Participation in Design Control, Worksite Inspections, and Hazard Analysis

Eliminating hazards starts with design, and it is important not to miss the first and most critical opportunity to create a safer atmosphere—design and build with safety in mind. Incorporating worker protection features in the design and construction of facilities and equipment is the most cost-effective way to control hazards, and this requires participation of workers that are going to operate the place.

And who knows better how to determine if the workplace is safe? Workers are especially good at finding and reporting safety issues in the work area. Overall safety will improve with a strong program of workplace inspection, hazard identification, and hazard correction in place.

As a worker, you should know about and participate in hazard analyses activities to support the contractor’s work. During design, worker participation in a Preliminary Hazard Analyses (PHA) will increase the chances of building a safe facility. PHAs are detailed studies to identify and analyze potential hazards associated with each aspect of the facility, related equipment, and operations.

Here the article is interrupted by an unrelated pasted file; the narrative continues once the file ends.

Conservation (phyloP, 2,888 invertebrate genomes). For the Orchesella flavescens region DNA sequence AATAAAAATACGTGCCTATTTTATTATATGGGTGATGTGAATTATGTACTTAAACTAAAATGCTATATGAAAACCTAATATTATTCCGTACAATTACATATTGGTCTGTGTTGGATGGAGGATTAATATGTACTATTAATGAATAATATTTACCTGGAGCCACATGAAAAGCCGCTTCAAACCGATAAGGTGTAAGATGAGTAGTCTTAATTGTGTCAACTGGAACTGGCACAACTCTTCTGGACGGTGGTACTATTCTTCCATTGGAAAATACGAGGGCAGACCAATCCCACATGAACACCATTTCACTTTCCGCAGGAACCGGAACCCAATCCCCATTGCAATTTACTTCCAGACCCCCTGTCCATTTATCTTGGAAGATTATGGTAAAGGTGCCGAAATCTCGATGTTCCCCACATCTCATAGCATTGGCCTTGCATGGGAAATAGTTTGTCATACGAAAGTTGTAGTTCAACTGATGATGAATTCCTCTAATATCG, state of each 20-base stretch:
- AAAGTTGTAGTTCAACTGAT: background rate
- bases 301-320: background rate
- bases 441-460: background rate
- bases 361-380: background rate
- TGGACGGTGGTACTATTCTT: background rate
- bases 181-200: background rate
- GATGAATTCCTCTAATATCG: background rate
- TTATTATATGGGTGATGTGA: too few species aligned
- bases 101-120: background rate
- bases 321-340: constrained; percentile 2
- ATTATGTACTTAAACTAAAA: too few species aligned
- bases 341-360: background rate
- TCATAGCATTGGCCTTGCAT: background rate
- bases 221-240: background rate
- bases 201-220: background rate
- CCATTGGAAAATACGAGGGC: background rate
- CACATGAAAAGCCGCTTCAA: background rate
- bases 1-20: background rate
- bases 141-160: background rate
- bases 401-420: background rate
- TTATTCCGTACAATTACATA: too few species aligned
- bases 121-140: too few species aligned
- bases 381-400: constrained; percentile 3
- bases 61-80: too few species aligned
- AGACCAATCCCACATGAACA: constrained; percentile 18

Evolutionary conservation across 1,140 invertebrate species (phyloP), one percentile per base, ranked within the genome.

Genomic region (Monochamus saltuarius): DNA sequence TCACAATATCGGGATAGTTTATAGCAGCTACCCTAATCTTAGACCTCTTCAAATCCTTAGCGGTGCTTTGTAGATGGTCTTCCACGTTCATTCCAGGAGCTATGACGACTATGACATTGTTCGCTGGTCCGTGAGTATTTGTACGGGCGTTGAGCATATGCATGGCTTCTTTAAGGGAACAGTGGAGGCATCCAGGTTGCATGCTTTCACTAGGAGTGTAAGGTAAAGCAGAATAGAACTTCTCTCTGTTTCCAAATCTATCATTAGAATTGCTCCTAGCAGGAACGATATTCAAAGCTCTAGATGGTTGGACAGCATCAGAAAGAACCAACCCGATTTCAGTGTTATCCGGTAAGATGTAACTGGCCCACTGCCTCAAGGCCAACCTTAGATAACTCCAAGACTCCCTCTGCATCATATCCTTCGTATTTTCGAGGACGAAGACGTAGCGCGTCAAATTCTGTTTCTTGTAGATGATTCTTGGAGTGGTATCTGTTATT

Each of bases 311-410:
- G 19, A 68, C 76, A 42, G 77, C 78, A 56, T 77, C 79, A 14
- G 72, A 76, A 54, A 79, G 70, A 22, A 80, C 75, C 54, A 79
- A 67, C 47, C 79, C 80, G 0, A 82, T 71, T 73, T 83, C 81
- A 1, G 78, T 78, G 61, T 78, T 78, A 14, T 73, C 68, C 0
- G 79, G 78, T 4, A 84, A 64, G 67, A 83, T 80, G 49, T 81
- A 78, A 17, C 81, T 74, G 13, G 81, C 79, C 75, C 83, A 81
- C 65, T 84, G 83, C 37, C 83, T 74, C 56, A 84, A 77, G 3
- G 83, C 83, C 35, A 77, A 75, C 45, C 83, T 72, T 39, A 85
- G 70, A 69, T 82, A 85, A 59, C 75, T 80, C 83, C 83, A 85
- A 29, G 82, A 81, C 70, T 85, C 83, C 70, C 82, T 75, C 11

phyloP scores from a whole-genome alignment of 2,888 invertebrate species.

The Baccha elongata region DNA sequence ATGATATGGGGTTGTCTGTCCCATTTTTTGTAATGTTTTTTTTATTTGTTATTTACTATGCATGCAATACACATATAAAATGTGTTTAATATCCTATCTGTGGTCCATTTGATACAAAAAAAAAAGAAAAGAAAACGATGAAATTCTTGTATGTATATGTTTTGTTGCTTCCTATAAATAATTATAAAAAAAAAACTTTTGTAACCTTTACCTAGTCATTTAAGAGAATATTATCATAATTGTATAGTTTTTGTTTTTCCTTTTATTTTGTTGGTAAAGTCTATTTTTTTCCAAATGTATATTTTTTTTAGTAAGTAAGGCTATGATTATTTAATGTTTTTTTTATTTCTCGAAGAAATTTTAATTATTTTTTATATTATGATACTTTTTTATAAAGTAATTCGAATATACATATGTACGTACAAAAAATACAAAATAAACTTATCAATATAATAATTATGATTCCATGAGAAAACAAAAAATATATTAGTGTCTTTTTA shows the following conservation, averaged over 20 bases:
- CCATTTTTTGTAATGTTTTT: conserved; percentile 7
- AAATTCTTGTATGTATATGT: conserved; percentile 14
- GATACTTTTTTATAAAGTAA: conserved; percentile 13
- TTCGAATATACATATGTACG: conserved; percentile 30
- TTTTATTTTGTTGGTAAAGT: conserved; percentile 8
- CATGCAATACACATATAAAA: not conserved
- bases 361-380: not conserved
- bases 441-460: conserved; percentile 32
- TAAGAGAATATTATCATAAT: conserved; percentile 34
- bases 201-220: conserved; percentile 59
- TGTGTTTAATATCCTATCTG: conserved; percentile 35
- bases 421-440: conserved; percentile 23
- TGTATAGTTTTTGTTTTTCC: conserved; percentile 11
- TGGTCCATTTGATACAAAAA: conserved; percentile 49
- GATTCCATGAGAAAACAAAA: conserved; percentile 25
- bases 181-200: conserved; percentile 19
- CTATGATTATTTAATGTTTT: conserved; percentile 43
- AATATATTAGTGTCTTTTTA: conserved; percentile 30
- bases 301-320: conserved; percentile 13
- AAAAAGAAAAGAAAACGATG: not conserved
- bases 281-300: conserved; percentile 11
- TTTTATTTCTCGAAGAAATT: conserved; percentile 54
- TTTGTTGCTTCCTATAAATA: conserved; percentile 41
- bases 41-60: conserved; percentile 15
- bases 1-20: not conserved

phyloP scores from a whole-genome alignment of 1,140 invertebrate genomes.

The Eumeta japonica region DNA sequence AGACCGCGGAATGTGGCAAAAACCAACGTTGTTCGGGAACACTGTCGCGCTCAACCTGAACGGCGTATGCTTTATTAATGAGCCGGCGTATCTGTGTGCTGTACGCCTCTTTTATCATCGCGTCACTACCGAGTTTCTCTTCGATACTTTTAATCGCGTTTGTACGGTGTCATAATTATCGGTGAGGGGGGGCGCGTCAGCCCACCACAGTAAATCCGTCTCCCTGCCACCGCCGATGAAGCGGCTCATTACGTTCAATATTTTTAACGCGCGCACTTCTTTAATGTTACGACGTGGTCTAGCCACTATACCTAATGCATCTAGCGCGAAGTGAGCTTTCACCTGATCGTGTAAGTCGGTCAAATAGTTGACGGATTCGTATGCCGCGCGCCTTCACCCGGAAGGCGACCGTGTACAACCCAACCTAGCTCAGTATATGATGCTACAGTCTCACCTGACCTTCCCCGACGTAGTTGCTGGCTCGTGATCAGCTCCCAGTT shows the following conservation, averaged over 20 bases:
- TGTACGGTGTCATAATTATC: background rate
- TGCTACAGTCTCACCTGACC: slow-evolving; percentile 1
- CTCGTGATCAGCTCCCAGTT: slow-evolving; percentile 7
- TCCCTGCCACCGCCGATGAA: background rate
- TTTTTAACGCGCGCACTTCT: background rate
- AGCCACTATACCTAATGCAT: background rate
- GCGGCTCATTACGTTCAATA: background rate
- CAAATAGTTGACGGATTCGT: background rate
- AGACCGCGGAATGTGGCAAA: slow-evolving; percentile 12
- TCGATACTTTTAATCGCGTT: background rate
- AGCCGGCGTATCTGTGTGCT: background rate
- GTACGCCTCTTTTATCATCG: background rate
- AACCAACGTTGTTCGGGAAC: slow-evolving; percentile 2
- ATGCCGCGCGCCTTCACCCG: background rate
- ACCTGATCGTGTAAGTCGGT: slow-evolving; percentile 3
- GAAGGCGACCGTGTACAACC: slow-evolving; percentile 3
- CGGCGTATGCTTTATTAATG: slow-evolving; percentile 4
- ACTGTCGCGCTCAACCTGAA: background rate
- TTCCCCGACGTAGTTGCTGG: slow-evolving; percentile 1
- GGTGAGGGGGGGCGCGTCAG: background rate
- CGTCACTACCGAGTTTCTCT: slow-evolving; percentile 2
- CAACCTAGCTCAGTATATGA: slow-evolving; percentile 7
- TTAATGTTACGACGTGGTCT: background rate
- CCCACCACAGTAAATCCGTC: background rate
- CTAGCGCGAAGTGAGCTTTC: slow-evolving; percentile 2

During operations, worker participation in Job Hazard Analysis (JHA) brings years of experience to the examination of planned work activities, including construction, demolition, preventive maintenance, and many more. As with the PHA, the JHA is a detailed study of a work activity, down to the hazards that accompany the workman’s tools. 

To start the JHA, a walk of the jobsite is performed to show everyone where the activity will take place and to stimulate discussion about hazards that may be part of the workplace. The JHA will focus on each step in the work activity. Participants will discuss hazards that may be part of the step and then find ways to minimize or eliminate the hazards. When each step has been analyzed, the complete scope of work is reviewed to see if something has been missed.

The JHA is usually followed by a “What-If” analysis. This simple, final step throws open the door to any discussion inside and outside of the box. When properly performed, a JHA and What-If Analysis will ensure that the job will be performed with minimum risk to the worker, the facility, and the environment.